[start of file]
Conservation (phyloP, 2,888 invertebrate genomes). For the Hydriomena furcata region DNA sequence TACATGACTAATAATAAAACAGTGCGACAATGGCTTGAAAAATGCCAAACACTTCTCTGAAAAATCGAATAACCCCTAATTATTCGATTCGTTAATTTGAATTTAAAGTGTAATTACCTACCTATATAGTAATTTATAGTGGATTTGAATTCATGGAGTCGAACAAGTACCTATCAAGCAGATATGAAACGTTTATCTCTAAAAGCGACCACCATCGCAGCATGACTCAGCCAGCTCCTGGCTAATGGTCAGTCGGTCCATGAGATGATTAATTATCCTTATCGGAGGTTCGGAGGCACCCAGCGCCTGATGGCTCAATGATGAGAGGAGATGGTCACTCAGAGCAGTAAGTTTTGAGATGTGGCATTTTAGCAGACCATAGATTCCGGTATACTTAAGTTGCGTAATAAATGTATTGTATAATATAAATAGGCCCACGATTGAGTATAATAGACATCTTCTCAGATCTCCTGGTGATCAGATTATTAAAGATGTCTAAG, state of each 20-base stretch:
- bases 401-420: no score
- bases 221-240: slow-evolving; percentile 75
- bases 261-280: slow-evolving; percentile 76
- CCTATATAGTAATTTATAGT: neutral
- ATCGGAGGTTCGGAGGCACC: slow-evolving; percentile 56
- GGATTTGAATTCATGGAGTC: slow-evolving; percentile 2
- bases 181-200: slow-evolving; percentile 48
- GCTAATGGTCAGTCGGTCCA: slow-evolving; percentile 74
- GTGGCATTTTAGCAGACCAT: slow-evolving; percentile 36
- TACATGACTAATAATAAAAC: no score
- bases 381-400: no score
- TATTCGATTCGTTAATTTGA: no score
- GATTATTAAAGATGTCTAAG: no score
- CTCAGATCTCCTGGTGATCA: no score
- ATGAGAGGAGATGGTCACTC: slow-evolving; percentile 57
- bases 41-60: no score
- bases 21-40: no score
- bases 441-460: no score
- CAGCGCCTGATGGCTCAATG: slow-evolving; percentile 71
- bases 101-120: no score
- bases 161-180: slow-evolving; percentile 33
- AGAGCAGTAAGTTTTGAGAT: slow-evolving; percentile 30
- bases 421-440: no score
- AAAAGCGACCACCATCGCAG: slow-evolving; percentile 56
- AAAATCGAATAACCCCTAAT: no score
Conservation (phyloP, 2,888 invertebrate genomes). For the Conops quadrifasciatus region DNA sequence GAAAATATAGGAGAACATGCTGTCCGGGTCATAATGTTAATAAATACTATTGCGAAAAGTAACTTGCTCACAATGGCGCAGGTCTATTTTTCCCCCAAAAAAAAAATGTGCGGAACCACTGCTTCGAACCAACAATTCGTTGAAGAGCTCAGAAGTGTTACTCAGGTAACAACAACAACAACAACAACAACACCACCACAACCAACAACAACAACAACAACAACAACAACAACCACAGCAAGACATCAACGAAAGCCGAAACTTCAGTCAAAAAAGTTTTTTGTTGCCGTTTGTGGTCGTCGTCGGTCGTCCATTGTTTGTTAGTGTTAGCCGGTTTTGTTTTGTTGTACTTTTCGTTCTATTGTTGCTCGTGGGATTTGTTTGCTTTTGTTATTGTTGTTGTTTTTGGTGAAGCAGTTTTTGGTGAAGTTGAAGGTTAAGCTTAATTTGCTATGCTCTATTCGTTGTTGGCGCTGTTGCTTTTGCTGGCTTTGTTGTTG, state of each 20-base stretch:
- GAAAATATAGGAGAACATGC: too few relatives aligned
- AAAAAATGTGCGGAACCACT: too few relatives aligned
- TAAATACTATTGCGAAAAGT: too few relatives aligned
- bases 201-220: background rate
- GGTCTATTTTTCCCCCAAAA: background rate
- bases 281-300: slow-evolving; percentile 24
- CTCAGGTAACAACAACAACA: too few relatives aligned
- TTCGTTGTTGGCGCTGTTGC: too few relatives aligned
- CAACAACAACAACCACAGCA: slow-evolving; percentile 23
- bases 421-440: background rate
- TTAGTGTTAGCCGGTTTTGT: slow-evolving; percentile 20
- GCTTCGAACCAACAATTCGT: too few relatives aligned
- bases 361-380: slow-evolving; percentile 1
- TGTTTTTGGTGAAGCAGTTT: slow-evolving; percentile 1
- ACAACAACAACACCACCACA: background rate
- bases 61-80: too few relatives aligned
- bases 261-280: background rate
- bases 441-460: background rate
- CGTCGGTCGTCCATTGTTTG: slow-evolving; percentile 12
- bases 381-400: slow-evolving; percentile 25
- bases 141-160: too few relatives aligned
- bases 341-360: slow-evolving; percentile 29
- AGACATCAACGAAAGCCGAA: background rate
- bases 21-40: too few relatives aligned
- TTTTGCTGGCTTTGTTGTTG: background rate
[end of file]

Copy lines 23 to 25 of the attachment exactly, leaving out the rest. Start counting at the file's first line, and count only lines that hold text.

- AGAGCAGTAAGTTTTGAGAT: slow-evolving; percentile 30
- bases 421-440: no score
- AAAAGCGACCACCATCGCAG: slow-evolving; percentile 56